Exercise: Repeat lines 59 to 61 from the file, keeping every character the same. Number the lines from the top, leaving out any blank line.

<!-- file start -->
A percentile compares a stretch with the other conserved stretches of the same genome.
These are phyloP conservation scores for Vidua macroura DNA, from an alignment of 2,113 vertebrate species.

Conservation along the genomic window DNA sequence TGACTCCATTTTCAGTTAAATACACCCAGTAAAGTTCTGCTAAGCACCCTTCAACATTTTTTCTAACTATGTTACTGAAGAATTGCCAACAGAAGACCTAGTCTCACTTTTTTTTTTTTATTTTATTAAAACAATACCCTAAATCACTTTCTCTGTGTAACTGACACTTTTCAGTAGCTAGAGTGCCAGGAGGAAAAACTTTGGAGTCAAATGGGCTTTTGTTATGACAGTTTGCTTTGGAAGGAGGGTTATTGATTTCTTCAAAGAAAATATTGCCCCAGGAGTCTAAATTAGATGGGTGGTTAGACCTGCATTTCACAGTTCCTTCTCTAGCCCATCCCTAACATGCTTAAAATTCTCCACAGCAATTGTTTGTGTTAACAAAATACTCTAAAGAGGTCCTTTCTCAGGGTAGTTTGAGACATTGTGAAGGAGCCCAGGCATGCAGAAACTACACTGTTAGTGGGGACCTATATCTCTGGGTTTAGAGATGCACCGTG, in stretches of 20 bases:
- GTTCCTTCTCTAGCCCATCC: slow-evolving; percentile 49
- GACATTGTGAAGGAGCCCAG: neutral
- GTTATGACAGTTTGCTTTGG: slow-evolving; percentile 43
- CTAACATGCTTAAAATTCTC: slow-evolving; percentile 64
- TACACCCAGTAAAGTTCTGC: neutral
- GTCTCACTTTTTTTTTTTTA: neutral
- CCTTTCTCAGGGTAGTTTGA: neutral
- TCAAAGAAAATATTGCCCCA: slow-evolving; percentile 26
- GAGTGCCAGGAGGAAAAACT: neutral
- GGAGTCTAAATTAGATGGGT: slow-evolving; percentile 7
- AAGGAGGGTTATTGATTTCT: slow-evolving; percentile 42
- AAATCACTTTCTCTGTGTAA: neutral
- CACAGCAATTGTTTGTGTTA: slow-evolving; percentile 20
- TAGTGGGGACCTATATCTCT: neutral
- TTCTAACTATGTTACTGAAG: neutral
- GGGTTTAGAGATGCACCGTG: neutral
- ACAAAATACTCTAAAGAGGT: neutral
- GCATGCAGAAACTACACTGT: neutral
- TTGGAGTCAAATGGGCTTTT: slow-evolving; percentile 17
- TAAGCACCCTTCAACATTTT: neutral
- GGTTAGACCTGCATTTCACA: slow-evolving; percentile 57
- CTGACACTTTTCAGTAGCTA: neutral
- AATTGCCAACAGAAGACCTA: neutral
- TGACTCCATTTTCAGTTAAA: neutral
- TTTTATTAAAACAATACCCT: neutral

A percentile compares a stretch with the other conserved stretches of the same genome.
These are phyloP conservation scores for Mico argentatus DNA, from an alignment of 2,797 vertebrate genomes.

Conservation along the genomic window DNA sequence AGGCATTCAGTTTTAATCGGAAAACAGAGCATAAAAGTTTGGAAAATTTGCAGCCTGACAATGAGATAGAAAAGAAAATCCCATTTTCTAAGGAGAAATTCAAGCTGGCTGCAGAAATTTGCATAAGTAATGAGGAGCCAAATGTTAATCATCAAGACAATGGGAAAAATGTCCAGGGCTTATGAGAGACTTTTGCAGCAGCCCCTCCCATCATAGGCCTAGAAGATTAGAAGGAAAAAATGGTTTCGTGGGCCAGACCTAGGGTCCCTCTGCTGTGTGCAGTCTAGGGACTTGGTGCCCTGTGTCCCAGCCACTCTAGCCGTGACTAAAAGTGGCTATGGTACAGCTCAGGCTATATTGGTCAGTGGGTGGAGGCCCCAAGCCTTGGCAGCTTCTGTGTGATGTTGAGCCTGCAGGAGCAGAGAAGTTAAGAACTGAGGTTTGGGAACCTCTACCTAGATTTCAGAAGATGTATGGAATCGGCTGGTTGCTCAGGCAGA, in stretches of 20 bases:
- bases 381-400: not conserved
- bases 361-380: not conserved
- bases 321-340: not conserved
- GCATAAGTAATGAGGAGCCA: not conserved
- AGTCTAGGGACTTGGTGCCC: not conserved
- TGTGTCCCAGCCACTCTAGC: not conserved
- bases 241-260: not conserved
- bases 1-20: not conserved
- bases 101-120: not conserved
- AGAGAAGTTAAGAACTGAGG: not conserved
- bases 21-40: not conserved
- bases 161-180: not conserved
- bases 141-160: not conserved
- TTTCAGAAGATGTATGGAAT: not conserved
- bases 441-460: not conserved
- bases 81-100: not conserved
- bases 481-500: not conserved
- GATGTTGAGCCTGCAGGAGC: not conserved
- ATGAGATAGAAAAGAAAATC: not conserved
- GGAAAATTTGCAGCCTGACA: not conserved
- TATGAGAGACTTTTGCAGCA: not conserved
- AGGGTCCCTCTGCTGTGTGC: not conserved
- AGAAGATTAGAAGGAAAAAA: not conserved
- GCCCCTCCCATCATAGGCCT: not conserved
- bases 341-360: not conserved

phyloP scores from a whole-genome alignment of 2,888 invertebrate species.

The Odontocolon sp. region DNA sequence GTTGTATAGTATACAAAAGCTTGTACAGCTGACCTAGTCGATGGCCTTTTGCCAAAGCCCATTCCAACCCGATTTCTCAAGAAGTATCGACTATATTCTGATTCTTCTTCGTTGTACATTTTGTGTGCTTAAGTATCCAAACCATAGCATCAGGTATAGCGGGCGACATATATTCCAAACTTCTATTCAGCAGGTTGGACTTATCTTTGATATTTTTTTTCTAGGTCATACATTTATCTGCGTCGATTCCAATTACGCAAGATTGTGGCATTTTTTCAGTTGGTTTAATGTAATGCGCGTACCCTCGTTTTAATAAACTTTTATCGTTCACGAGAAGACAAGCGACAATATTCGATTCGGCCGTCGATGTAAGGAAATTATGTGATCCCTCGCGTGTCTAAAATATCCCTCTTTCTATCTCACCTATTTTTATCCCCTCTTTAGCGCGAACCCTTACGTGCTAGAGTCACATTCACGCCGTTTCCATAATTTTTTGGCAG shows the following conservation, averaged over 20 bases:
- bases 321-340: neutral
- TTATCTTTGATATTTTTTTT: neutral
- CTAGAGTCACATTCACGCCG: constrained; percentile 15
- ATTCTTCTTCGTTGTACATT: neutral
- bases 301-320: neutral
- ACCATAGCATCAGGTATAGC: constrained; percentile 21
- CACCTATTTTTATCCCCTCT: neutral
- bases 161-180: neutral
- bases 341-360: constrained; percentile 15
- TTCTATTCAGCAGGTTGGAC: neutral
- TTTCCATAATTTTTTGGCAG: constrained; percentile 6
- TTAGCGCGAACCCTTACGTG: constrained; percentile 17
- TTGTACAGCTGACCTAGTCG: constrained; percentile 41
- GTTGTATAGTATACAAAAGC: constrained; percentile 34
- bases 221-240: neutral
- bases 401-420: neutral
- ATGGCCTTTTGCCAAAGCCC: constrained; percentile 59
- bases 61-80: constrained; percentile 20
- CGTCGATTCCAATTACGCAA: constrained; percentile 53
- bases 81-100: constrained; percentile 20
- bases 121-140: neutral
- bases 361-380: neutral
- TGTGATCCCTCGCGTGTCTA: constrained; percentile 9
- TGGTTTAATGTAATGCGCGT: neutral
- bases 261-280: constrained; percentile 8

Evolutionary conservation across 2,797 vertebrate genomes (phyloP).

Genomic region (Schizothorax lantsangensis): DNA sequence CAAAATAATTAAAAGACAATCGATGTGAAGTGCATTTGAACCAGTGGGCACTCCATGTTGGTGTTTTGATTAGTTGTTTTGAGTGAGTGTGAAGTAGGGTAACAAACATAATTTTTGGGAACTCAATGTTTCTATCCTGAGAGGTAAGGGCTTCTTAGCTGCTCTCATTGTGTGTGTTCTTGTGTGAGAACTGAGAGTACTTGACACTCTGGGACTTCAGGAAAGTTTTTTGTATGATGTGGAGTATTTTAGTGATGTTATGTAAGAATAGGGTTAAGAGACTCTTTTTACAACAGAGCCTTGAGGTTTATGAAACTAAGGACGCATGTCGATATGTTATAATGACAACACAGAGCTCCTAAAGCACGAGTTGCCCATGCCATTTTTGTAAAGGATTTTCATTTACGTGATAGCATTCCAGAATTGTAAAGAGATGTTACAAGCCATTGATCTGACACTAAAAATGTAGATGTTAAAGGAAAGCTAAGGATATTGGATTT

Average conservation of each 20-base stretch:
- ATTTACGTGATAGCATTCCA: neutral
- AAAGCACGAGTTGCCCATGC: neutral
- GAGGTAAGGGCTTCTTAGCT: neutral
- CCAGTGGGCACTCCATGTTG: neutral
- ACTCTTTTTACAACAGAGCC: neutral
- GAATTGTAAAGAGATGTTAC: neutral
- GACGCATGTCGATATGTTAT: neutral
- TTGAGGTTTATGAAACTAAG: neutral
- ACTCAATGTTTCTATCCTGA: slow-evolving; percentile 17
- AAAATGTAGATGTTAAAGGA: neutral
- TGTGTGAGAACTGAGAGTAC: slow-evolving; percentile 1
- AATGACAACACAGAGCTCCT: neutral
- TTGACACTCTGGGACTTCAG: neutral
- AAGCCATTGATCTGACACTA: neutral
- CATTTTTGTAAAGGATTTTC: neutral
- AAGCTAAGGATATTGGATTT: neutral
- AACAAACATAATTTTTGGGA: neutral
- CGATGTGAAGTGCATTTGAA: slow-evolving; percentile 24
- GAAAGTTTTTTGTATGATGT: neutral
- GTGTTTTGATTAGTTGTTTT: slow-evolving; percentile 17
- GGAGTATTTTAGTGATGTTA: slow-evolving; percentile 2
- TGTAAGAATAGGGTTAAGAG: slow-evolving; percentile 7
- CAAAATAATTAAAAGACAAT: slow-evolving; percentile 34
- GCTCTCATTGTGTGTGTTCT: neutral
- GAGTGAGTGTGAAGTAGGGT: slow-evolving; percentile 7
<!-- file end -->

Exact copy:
- bases 321-340: neutral
- TTATCTTTGATATTTTTTTT: neutral
- CTAGAGTCACATTCACGCCG: constrained; percentile 15